By contrast, he noted, the science on alcohol is well established. Some states publish charts estimating how many drinks it will take a person of a certain weight over a certain time to reach .08.
But such a challenge to Nevada’s marijuana DUI limit failed in 2002, when the state Supreme Court ruled that the Legislature has broad authority to set driving standards. The U.S. Supreme Court declined to review that case, said Las Vegas DUI attorney Michael Becker.
‘‘Marijuana affects everyone differently,’’ Becker said. ‘‘The prevailing opinion of forensic toxicologists is that a 2-nanograms standard, such as exists in Nevada, absolutely results in convictions where individuals are not actually under the influence. But the 5-nanograms standard more closely approaches the mean threshold of prevailing opinion.’’
Colorado’s legalization measure didn’t set a driving standard — an intentional omission by the activists who wrote it because the issue has proven divisive. Lawmakers in Colorado, which has an established medical marijuana industry, have tried but failed three times to set a THC driving limit.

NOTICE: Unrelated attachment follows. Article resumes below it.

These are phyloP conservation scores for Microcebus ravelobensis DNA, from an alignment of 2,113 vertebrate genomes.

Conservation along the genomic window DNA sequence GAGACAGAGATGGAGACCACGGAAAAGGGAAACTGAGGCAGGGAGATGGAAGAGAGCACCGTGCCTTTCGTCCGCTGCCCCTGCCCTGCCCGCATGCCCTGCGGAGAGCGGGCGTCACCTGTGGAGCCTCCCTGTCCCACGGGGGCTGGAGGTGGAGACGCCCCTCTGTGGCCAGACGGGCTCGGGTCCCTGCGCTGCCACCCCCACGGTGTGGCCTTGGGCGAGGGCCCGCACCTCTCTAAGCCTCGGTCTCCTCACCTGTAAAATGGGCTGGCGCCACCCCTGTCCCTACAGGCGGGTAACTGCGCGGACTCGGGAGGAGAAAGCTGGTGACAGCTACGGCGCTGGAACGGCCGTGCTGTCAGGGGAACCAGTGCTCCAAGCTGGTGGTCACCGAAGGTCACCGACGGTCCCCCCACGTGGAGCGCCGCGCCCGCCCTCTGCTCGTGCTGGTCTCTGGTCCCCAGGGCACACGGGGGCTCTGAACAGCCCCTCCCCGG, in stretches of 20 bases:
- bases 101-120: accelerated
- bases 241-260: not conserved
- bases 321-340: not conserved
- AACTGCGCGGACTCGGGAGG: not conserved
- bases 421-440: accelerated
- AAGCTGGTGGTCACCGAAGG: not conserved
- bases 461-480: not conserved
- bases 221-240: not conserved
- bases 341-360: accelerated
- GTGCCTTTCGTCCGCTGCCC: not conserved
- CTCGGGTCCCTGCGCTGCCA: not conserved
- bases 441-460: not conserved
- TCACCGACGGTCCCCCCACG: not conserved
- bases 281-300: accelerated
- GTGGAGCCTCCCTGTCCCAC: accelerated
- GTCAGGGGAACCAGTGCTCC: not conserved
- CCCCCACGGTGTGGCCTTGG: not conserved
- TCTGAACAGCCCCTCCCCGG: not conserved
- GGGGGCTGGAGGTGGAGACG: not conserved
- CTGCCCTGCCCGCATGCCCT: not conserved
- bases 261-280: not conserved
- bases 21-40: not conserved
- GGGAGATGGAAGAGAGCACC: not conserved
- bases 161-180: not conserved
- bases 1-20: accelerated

Drugged driving cases in Colorado were up even before the legalization vote. In 2009, the state toxicology lab obtained 791 THC-positive samples from suspected impaired drivers. Last year, it had 2,030 THC-positive samples.
Colorado lawmakers are preparing to take up driving standards yet again when they convene next year.
‘‘I believe a 5-nanogram limit will save lives,’’ said Colorado Republican state Sen. Steve King, sponsor of previous driving-high bills.
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